“If it doesn’t feel right, it probably isn’t” was the message of a talk on modern slavery and human trafficking, delivered at St John’s Church, Hale, on May 22.
The talk, by Suzette Jones, health and wellbeing adviser for the Diocese of Guildford, revealed that, more than 200 years after the abolition of the slave trade in 1807, there are still an estimated 40.3 million men, women and children trapped in modern slavery in the world, and up to 136,000 potential victims in the UK alone, according to the Global Slavery Index. Some of these are hidden in plain sight in our communities – as cleaners, in nail bars and car washes – and Surrey and Hampshire are known to be home to particularly large numbers of enslaved people living in our streets.
Suzette explained that the victims of modern slavery are often vulnerable people who thought they were being given a chance to escape their troubles for a better life – an education, a job, somewhere to live – and are often groomed over time so that they don’t realise what is happening. Once enslaved they usually live in fear, either for themselves or their families or both and so cannot escape. While many come from abroad, many are from the UK and in 2017 the UK had the most victims of slavery in the world, with Albania and Vietnam a close second and third.
The talk, which was accompanied by a film based on a true story about enslaved men working on a farm, detailed some of the signs of slavery to look out for, including people working long hours without the proper protective equipment, lack of money, language problems, not having identity documents and having strange injuries. Car washes and nail bars are particularly known for using slave labour and there is a smartphone app – the Safe Car Wash app – which offers a short survey about the working conditions of car washes, and since its launch a year ago has been used more than 2,000 times with 41 per cent of the reports showing a likelihood of modern slavery. A nail bar app is following soon.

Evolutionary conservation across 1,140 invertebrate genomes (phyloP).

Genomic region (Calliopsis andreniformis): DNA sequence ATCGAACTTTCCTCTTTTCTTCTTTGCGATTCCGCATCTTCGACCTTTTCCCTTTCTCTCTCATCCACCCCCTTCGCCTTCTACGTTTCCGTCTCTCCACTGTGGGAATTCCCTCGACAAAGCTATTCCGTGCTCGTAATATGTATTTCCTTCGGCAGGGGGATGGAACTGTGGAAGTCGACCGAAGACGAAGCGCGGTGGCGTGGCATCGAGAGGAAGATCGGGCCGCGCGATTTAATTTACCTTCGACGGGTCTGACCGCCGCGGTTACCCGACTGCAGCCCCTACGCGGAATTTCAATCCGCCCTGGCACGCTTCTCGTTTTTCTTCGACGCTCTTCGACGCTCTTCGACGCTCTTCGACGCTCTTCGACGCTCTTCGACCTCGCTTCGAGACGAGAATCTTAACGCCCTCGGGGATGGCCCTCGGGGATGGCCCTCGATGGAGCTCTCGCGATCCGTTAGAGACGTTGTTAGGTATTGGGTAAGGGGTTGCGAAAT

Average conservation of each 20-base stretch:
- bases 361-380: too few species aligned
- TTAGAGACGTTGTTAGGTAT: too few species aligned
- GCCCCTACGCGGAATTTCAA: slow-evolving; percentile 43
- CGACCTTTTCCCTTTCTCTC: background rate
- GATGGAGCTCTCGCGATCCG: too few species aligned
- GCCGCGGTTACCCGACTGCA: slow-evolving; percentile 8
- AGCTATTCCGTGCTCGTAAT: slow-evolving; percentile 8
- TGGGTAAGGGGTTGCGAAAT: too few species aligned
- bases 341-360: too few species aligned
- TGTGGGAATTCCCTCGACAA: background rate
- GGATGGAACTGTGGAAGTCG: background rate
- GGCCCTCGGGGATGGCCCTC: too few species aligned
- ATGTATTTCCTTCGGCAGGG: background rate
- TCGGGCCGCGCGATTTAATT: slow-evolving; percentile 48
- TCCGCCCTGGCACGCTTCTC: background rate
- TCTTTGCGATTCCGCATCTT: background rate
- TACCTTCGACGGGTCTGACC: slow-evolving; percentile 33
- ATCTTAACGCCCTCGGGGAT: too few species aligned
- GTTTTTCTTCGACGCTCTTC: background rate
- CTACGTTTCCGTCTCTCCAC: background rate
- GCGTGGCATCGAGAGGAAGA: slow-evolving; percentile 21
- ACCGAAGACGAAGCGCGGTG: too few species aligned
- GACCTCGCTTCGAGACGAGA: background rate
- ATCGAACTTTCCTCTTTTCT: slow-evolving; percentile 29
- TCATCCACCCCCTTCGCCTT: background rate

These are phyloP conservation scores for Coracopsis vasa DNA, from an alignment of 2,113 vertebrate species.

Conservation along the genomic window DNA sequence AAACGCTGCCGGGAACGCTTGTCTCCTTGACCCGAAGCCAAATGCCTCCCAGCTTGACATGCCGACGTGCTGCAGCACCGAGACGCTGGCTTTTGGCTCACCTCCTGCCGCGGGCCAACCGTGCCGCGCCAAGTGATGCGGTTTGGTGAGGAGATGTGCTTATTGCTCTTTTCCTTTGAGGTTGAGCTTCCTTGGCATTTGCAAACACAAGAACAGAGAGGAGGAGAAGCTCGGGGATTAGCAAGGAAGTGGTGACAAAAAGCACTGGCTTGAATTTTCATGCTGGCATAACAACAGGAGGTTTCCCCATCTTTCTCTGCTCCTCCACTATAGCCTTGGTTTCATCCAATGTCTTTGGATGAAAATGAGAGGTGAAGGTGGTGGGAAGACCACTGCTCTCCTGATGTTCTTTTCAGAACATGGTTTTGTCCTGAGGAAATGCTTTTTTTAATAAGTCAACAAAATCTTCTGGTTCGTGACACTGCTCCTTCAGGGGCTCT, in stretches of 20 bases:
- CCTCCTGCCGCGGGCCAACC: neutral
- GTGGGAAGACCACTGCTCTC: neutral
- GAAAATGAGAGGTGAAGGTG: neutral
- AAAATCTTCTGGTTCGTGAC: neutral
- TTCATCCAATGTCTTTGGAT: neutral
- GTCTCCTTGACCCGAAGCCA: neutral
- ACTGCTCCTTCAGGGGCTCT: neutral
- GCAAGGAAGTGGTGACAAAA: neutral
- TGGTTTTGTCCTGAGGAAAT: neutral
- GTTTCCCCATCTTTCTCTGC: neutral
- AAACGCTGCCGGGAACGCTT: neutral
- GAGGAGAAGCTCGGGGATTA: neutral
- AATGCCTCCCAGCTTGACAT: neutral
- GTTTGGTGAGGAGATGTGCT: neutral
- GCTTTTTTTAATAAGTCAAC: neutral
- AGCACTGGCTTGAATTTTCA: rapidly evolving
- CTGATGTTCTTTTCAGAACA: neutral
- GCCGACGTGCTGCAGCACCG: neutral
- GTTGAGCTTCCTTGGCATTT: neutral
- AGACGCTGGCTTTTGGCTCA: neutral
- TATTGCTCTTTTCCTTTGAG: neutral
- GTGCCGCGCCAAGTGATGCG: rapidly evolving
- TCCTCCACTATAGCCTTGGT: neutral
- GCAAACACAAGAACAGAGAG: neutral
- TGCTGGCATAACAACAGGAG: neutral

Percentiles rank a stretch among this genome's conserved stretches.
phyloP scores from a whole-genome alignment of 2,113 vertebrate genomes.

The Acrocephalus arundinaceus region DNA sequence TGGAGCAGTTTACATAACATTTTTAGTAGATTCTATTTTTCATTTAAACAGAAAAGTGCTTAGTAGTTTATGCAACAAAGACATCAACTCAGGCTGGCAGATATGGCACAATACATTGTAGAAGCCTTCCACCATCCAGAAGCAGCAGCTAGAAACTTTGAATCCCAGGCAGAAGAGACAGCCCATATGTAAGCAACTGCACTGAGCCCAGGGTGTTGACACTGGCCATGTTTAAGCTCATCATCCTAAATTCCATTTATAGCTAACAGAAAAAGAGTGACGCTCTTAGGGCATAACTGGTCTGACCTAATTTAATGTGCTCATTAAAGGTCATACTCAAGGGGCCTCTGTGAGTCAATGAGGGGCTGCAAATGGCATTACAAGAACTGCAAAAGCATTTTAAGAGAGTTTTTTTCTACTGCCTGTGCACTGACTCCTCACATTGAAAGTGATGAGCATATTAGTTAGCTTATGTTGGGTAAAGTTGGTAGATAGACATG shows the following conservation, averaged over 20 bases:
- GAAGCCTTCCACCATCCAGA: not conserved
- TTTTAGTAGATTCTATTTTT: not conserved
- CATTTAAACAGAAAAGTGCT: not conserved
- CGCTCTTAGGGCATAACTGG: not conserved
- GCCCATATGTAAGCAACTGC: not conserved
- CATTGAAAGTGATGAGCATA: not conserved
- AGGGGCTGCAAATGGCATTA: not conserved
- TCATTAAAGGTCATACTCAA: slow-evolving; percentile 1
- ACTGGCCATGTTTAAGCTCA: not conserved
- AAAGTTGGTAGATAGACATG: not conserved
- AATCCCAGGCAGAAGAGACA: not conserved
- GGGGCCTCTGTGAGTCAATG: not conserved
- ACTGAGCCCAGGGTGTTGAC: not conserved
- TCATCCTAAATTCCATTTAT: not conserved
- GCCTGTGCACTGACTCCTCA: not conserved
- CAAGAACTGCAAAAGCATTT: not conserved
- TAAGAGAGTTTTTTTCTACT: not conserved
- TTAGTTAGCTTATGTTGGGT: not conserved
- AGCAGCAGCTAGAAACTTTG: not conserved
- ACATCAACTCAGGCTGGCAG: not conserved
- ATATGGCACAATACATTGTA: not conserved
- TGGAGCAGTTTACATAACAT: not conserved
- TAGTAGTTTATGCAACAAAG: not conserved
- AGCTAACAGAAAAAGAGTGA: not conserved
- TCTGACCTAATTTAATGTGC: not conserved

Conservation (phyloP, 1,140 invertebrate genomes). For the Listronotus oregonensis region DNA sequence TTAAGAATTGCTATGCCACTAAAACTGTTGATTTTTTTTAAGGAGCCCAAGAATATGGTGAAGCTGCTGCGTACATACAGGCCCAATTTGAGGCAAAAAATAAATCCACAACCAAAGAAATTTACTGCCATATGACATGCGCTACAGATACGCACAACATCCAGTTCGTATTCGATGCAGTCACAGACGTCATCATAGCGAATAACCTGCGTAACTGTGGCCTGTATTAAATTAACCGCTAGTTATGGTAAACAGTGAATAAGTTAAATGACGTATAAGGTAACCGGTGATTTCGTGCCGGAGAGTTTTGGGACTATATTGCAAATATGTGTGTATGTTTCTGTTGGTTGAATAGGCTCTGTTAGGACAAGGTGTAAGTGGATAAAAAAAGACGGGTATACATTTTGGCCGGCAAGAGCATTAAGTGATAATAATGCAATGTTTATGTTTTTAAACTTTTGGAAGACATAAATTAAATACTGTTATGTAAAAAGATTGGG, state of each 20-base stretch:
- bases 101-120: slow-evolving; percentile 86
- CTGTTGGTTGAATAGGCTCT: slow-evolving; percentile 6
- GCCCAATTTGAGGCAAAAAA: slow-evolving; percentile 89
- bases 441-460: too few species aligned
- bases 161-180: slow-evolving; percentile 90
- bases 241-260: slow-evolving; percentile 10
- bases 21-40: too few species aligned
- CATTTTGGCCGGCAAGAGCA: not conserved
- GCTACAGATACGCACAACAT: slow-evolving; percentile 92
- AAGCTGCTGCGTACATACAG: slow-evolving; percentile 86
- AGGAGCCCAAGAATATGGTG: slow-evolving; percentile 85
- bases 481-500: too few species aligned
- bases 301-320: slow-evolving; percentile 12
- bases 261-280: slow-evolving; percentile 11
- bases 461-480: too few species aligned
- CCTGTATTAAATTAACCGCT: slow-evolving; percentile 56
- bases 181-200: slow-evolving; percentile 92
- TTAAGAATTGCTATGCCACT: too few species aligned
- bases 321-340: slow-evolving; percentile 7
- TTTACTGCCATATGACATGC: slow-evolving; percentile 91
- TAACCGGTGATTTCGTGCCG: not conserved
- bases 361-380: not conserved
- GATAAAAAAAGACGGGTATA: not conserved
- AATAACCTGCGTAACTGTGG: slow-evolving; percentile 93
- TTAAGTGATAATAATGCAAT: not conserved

Behind the work to tackle modern slavery is The Clewer Initiative, which works with church networks to develop strategies to detect modern slavery in communities and help provide victim support and care. It relies on individuals to understand and report signs of modern slavery and anyone concerned that they may be witnessing slavery is urged not to tackle it themselves but to call the Modern Slavery Helpline on 0800 0121 700, or 999 if someone is in immediate danger.
The talk was part of a series of events to mark the 175th anniversary of St John’s Church, Hale. The church was founded by Bishop Charles Sumner, Bishop of Winchester and resident of Farnham. He was a cousin of William Wilberforce who worked for the abolition of slavery in the early 19th century and whose son Samuel became Bishop of Winchester after Charles Sumner retired.